Visions of a Perfect Life is the sophomore album from Liam Moore. His debut was way back in 2010 when the world was a very different place. Who am I kidding? The world was a very different place back in 2019.
This was a hard album to pinpoint which I thoroughly enjoy. There were some moments which sounded like Americana and other moments that reminded me of a more avant garde Donovan. I thought the songs were unique and there were a lot of unexpected but welcome surprises.
Up first is “Cosmic Noon” which is a good example of a song that goes in a number of places. It starts off ambient with a lot of surrounding synths. The vocals are the center and somehow out of nowhere a rock band comes through the fog. It’s a bit in the spirit of The Beatles and it felt like a natural progression of the song. I loved the lyrics as well. It’s sort of deep but there is a levity in his vocals which make it work.
“Horseshoe” is a little more straightforward and felt somewhere in the vicinity of Americana alt/country in the spirit of Wilco. His voice is comforting here and the general feeling is warm. I mentioned Donovan and on “Finis” is where that artist came to mind except the arrangement was a little more full and not as folk based. “Lift” felt like a highlight. I loved how the horns worked against the acoustic guitar. The arrangement felt very original yet accessible.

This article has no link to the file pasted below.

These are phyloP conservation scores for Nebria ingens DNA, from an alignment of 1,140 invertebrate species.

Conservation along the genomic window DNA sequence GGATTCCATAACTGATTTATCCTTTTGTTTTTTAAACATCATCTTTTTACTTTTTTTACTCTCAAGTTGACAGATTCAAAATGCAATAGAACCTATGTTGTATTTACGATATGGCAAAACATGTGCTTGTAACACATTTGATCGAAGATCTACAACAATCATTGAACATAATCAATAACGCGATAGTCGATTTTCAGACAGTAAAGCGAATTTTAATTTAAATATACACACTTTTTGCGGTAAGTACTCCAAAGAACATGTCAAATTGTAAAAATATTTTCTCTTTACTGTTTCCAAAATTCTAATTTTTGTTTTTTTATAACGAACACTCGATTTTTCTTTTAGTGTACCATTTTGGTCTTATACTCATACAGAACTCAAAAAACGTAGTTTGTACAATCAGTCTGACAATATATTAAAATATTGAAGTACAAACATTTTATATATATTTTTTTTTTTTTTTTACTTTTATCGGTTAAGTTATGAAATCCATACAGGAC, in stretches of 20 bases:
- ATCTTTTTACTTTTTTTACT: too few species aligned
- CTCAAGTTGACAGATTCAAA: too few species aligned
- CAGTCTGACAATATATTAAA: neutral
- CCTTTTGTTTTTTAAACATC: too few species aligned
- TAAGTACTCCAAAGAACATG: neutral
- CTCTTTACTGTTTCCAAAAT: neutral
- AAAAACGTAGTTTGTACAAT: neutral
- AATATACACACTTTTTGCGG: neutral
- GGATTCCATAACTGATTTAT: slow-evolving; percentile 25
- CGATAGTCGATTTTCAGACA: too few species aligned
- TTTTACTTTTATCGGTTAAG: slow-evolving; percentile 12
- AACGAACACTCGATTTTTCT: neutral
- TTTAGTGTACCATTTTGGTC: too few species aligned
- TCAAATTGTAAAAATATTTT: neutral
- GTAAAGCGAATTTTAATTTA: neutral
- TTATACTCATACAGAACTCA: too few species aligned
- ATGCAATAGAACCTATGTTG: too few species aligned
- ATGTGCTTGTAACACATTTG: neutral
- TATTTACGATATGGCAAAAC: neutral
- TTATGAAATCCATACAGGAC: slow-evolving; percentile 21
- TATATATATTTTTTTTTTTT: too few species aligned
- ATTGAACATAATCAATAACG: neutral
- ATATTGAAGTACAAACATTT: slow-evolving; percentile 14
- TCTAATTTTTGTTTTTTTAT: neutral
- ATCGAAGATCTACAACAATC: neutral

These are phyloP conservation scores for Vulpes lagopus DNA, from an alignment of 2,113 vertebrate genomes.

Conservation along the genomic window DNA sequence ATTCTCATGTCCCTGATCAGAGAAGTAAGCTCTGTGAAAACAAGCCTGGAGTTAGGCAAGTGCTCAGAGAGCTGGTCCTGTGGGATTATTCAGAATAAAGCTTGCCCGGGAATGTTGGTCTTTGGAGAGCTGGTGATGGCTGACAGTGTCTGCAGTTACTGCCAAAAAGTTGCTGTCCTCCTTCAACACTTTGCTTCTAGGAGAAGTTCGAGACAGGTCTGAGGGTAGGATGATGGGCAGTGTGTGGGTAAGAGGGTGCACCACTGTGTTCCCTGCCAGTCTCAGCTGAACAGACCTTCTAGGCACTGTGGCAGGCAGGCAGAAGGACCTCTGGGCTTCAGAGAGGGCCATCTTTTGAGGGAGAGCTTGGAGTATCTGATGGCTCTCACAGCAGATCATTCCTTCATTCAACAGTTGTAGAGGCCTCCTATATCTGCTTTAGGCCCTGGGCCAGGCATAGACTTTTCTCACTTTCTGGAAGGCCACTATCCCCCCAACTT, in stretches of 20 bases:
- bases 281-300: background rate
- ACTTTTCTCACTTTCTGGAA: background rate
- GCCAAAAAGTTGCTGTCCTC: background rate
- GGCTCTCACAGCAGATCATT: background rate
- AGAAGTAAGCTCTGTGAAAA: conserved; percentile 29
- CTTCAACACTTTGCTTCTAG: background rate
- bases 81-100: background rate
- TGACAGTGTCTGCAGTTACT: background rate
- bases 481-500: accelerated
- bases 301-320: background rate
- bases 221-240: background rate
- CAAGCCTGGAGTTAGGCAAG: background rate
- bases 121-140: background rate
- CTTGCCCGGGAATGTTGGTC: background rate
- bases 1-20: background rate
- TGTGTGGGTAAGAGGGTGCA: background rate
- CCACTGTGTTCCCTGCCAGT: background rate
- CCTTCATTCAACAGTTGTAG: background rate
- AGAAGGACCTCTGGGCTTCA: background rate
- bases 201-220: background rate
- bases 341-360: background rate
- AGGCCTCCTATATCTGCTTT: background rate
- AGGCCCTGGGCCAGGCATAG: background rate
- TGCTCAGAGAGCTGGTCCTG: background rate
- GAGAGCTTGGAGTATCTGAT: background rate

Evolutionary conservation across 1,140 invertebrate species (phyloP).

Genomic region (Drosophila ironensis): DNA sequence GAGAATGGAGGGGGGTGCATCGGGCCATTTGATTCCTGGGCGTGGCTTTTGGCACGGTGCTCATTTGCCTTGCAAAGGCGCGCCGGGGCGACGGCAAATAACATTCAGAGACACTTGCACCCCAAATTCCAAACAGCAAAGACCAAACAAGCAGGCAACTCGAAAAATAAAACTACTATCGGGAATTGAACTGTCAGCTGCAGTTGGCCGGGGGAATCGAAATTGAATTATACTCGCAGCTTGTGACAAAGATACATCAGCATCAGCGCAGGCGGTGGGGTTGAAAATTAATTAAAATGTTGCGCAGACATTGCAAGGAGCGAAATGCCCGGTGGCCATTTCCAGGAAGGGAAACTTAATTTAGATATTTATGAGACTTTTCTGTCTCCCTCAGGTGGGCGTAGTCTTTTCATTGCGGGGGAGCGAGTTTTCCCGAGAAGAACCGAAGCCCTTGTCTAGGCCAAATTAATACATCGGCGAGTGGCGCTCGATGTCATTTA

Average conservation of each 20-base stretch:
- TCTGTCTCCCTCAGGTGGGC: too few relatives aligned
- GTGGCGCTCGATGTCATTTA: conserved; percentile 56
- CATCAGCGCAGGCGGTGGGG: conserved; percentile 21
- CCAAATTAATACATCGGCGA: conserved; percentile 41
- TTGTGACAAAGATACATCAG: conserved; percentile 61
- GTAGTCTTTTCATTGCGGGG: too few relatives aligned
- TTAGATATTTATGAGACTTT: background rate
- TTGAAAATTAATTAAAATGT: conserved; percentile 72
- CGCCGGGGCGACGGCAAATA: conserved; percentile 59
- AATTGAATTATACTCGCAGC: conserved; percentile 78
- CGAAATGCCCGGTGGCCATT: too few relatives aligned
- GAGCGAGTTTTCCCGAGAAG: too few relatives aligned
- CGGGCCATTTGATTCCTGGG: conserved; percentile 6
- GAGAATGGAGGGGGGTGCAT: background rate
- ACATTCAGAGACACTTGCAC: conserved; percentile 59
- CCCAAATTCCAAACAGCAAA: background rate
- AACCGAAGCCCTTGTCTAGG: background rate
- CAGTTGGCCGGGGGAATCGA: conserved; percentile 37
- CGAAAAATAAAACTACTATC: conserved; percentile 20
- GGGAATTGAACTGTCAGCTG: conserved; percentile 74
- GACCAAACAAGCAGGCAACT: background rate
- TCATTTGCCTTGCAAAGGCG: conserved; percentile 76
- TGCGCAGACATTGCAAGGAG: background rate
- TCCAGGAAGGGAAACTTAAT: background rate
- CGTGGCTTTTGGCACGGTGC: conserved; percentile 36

“Cottonwood” is one of the more straightforward songs but very well delivered and emotionally resonant. The slightly jazzy and loose “The Slouch” was a good song and another flavor while “Imbalances” is so smooth, warm, intimate and contains this playful sort of melancholy,
“Apologia” was under two minutes but no filler. There is some great string work and the vocals are also fantastic. “Early to Bed, Early to Rise” is an exceptional song which contains elements of bluegrass and country. The closer “(You Don't Have To) Grow Up” felt like a production. There is a swinging horn section and it made for for an excellent send off.
I loved this album. There is a lot to explore and I wasn’t quite sure what to expect next. The thing that made the album work was that he songs still felt connected through colors, tones and textures which made it feel cohesive. Highly recommended.
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